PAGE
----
A Leader of the Pack – 2014 Lexus GS 350 Sport Sedan Named to Edmunds.com’s Top Rated Vehicles for 2014 – Lexus RX 350 Awarded Most Popular…
TORRANCE, Calif. – April 16, 2014 –There’s a leader of the pack in the mid-size luxury sport sedan segment, the Lexus GS 350. The 2014 GS 350 was named among Edmunds.com’s “Top Rated Vehicles for 2014”. The Lexus RX 350 luxury utility vehicle was named Edmunds.com’s “Most Popular Entry Luxury SUV of 2014.”
TORRANCE, Calif. (May 6, 2014) –The rising cost of higher education is a growing concern among high school students as they prepare for college entry in the fall.
TORRANCE, Calif. (May 7, 2014) –
Filed under: Toyota , Earnings/Financials Depending on how you want to look at things, the US Attorney’s Office $1.2-billion dollar settlement with Toyota in March over its unintended acceleration recall was either a big blow to the company or completely inconsequential. From January to March, net income fell five percent to 297 billion yen ($2.89 billion), compared to 313.9 billion yen ($3.05 billion) a year ago. However, the automaker still posted record full-year profits worldwide. Operating profit also fell in the US by 9 percent to $498.1 million for the quarter, but sales were up by 6 percent to 581,261 vehicles. According to Automotive News , global revenue was still up from January to March by about 13 percent and vehicle sales were up 6 percent to 2.58 million units. However, the payment to the feds did little to hold the company back last year. For the fiscal year ending March 31, 2014, Toyota had net income of 1.82 trillion yen ($17.7 billion), compared to 962.1 billion yen ($9.5 billion) in the last fiscal year. Total vehicle sales were also up. The settlement certainly seemed to stagger Toyota for the quarter, especially in the US. But it didn’t do much overall.
PRINCETON, Ind. (May 9, 2014)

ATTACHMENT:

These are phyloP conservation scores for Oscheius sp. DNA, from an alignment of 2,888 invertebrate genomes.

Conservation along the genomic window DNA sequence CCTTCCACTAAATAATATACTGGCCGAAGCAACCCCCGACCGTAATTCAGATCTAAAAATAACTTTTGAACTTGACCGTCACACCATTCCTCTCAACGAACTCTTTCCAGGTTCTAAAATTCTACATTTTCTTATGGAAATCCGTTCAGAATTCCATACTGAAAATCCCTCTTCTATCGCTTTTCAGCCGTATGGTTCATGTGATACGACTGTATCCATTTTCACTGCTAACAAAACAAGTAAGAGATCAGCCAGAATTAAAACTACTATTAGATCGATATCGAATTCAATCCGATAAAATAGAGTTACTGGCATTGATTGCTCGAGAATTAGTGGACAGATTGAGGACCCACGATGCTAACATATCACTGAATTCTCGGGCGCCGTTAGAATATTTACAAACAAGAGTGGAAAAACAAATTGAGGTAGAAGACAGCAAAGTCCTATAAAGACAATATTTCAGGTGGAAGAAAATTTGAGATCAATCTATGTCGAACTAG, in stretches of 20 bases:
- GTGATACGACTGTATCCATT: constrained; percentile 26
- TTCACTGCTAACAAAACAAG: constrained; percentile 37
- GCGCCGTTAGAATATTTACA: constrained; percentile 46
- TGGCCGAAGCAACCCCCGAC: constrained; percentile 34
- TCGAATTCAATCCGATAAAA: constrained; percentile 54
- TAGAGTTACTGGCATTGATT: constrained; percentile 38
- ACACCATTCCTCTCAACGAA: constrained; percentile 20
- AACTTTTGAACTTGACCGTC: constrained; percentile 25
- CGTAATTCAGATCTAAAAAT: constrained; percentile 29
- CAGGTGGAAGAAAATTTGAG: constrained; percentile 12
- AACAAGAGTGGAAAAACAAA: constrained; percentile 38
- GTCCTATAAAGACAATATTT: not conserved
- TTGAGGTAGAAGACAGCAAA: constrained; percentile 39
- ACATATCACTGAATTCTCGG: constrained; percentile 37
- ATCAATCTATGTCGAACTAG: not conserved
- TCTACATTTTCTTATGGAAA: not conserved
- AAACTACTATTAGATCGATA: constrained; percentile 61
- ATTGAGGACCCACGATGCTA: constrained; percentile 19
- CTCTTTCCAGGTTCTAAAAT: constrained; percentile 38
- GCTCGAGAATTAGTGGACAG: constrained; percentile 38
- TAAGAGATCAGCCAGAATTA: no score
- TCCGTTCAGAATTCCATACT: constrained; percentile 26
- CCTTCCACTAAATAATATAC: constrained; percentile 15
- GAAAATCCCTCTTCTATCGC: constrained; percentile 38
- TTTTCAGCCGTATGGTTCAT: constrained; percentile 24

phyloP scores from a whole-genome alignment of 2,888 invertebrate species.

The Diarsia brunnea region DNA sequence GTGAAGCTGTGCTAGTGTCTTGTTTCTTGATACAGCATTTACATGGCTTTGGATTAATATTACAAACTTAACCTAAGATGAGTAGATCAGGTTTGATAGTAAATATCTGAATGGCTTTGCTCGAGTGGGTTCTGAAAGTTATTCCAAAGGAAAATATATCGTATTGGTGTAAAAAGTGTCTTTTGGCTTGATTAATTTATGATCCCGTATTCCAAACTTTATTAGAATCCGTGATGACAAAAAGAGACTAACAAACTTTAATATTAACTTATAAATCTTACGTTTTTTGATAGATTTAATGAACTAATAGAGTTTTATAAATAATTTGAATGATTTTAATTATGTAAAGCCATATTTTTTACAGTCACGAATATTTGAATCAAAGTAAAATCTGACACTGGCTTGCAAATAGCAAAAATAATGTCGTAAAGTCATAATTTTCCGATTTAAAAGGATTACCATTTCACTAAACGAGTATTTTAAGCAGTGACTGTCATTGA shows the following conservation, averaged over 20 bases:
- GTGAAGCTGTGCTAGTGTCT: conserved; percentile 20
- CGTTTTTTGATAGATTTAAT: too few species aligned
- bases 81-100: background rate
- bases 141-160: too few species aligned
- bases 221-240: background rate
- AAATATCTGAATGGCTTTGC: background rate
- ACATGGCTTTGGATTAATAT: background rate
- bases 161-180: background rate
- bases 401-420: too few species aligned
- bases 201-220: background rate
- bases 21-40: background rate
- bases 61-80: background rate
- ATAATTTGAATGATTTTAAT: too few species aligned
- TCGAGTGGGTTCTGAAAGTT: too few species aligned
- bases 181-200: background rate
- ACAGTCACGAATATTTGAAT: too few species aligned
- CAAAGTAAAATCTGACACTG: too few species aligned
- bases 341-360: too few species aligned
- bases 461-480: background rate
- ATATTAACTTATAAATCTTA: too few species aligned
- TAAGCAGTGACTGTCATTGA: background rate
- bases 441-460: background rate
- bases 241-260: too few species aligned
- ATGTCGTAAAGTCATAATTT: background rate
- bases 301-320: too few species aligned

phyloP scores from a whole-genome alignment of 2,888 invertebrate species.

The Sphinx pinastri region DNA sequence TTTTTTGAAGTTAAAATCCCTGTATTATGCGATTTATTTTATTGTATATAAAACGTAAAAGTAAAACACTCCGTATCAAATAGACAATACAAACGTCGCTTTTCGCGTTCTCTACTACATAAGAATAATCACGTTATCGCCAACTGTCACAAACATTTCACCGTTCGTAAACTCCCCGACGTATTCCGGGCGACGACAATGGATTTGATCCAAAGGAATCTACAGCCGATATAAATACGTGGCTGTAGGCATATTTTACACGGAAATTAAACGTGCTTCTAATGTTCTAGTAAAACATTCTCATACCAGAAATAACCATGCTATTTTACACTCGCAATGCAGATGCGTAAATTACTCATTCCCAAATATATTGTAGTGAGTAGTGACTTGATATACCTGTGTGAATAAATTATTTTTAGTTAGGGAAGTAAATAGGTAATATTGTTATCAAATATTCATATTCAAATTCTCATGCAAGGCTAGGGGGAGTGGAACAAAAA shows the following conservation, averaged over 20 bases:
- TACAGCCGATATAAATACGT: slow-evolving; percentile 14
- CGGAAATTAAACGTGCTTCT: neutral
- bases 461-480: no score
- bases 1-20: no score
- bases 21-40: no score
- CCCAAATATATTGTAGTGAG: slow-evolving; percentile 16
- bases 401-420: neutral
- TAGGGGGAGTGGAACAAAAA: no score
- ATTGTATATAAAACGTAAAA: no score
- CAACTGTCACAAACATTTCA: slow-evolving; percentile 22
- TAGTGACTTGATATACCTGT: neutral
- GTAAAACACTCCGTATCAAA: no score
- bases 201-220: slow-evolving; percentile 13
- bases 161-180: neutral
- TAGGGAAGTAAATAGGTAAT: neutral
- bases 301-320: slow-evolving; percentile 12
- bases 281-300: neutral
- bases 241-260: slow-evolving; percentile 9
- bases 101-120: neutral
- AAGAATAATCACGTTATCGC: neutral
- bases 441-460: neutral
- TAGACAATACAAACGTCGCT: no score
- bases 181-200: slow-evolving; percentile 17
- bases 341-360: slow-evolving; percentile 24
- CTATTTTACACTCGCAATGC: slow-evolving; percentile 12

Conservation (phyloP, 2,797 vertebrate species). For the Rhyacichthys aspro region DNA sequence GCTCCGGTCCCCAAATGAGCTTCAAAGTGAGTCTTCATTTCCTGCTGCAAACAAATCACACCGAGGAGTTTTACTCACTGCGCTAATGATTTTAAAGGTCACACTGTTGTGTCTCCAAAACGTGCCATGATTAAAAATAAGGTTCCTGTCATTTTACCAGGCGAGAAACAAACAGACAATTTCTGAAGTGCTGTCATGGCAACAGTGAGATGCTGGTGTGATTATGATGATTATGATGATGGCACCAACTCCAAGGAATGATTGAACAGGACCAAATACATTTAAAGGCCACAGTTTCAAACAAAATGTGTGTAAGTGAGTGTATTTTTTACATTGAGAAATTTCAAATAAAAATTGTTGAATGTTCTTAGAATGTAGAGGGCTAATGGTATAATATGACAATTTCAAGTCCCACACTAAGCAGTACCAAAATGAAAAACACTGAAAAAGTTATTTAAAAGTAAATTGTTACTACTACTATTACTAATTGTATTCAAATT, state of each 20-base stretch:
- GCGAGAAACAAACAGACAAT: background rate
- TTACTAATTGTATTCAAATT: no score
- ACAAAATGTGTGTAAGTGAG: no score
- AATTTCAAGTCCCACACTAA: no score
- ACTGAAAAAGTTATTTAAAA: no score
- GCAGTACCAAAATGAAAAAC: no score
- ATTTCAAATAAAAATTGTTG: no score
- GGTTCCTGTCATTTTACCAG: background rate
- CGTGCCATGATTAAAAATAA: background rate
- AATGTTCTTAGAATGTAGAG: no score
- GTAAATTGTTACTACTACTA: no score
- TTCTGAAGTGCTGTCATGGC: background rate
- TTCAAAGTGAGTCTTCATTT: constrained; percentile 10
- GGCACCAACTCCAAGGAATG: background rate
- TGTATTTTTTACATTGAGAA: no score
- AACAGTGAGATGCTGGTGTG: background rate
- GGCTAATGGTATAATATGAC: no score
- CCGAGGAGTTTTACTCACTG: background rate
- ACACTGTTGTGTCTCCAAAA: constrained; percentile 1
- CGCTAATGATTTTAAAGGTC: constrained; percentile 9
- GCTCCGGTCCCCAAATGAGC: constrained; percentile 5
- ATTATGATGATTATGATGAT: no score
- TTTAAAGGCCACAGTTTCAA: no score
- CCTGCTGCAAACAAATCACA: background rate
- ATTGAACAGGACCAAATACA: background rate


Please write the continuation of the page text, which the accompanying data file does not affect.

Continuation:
Filed under: Hirings/Firings/Layoffs , Toyota With Toyota set to relocate its North American headquarters to the Dallas, TX suburb of Plano following a top-secret, 100-city search, the cities that missed out can now begin asking themselves what happened during a process they apparently knew little about. That’s a particularly brutal task for Charlotte, which, according to North Carolina’s Secretary of Commerce, Sharon Decker, finished second to Plano. While Toyota has been fairly open about what it was looking for in a new headquarters city – direct flights to Japan, proximity to its US production facilities, a lower cost of living, high-quality educational facilities and finding a neutral site suitable to the California, Kentucky and New York-based employees that would be relocated – it’s been less open about how the finalist cities, which also included Atlanta and Denver, stacked up against each other. The Charlotte Observer has a few ideas. Part of the problem is the distinct lack of direct flights between Charlotte and Asia. US Airways, which operates a hub at Charlotte/Douglas International Airport, doesn’t fly to Asia. Toyota, for its part, seems to be placing most of the blame on location. “With manufacturing locations in many US states, Canada and Mexico, we chose a location that better supports our diverse geographic footprint, in a time zone that allows us to communicate better with most of our operations, and has direct flights to all our North American operations and Japan,” Mike Michels, Toyota’s VP of product communications, told The Observer via email. How Charlotte lost to Plano without even knowing it was dealing with Toyota originally appeared on Autoblog on Thu, 08 May 2014 14:14:00 EST. Please see our terms for use of feeds .